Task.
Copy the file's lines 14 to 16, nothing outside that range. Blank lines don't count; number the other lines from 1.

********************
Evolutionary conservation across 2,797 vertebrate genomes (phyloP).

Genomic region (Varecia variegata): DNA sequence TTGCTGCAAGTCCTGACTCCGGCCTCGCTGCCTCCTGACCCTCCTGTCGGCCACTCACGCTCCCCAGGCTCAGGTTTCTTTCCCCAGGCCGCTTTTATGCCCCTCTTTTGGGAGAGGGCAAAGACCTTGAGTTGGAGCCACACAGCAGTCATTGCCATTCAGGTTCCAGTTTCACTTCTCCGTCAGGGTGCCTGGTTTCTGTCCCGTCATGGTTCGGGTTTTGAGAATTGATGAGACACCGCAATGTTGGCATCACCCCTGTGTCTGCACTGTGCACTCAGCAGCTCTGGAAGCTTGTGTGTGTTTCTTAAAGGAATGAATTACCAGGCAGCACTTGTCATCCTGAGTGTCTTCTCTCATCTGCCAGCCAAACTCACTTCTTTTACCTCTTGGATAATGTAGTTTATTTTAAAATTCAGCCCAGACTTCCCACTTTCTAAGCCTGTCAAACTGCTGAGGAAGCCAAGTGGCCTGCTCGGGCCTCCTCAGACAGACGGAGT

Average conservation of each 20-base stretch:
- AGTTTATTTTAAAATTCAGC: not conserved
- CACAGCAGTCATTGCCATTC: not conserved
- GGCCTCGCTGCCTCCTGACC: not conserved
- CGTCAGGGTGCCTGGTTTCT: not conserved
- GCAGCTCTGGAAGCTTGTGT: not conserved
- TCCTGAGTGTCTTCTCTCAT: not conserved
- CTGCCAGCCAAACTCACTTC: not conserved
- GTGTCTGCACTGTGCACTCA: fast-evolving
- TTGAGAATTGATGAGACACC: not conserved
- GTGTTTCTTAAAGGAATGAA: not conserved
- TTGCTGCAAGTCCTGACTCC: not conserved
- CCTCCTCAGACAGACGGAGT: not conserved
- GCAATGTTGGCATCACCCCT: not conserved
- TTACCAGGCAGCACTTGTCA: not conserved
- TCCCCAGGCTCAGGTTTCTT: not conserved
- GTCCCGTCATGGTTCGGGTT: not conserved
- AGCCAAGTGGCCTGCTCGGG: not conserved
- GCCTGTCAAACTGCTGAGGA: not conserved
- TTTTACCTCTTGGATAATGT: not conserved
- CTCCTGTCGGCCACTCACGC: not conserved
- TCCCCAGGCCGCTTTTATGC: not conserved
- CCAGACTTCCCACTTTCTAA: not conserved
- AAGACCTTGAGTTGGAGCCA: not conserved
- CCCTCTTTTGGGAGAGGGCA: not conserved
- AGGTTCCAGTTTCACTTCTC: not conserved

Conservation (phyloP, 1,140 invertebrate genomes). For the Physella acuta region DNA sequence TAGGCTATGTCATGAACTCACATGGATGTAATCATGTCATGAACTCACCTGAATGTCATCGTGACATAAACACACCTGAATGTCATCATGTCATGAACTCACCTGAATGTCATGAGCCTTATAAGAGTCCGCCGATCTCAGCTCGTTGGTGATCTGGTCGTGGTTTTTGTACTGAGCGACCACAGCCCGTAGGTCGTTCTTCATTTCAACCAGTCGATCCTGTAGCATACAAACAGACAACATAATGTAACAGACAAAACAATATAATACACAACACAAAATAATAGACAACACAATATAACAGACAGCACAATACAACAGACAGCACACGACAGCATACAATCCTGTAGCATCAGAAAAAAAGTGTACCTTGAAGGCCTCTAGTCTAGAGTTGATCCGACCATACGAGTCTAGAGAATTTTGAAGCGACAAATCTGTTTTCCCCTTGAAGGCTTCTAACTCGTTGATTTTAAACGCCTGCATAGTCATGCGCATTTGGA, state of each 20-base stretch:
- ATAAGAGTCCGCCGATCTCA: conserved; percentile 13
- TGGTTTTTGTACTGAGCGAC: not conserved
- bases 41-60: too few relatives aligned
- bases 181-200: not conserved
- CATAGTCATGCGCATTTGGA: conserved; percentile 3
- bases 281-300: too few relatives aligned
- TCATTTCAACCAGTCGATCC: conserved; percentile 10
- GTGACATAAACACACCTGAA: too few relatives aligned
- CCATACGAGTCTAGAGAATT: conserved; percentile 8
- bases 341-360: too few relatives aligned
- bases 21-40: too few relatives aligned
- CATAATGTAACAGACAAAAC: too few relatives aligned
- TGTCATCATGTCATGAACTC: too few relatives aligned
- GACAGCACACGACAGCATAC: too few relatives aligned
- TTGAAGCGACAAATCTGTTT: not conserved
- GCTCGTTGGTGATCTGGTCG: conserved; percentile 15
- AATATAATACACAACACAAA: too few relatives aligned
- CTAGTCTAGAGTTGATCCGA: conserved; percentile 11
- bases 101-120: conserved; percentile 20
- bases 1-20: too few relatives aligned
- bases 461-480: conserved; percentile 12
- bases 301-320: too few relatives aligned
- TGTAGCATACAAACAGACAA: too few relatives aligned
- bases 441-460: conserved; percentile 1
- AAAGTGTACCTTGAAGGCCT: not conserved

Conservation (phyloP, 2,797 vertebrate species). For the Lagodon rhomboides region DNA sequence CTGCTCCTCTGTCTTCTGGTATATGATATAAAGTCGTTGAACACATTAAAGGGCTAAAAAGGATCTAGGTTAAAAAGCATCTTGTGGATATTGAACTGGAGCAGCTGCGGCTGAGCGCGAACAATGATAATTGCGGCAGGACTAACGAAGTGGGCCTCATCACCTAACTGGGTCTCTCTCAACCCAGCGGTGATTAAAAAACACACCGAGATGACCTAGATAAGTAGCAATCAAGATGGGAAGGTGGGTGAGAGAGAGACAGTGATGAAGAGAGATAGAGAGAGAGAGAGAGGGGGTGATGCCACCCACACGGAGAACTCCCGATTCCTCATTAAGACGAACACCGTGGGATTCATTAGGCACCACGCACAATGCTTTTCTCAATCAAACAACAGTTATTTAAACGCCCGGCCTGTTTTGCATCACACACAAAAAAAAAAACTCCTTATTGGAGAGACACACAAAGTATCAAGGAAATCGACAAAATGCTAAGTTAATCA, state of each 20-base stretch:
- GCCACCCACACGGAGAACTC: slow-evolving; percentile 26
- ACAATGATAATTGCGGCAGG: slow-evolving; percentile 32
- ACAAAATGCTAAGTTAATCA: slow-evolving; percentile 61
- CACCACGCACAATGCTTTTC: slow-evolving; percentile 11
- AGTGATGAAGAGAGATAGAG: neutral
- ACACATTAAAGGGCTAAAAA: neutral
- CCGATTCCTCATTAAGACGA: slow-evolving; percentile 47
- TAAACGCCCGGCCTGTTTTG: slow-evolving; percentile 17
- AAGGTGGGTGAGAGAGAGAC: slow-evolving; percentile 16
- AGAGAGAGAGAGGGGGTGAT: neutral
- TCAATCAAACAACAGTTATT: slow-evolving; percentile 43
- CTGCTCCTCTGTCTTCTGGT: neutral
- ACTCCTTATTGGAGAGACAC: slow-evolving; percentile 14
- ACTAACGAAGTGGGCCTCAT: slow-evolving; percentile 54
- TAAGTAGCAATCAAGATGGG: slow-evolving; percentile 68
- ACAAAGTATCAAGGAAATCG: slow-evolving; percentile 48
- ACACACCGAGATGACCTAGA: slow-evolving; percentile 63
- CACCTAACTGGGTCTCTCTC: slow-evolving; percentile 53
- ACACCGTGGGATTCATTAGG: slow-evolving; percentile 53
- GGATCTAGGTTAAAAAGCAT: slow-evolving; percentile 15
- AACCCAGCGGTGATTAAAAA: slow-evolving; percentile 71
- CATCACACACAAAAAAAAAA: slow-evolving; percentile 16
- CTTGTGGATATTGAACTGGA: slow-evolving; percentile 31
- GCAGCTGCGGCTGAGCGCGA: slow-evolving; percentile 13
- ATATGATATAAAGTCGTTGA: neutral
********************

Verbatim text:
- TTGCTGCAAGTCCTGACTCC: not conserved
- CCTCCTCAGACAGACGGAGT: not conserved
- GCAATGTTGGCATCACCCCT: not conserved